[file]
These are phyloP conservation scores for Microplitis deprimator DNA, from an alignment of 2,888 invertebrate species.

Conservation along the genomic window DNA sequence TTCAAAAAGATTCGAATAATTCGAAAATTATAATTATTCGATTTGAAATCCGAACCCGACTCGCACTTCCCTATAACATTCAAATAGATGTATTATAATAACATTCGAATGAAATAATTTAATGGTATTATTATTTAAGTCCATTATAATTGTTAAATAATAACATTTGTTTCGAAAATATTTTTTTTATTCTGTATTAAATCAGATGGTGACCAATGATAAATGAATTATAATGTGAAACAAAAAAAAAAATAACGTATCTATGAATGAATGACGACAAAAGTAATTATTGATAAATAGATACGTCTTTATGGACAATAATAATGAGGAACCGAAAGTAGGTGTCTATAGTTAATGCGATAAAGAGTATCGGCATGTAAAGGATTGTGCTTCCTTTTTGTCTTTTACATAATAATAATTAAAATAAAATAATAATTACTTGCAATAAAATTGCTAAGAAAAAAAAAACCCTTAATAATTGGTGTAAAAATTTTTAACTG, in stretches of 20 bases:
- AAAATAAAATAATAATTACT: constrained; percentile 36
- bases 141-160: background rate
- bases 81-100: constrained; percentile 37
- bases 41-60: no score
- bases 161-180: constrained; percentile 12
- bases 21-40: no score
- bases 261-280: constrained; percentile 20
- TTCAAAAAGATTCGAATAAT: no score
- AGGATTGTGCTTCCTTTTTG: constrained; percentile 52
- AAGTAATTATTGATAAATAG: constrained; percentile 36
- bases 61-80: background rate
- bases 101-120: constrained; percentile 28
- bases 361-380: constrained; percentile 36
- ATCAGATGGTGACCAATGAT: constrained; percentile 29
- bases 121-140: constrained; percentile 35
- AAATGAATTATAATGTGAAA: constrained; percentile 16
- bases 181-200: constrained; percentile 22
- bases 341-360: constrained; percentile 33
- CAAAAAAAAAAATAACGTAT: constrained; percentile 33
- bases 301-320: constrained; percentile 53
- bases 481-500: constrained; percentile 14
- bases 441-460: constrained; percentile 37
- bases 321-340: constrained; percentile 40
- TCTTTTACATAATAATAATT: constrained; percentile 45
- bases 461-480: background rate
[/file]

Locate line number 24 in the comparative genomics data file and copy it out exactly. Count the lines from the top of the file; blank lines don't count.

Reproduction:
- bases 441-460: constrained; percentile 37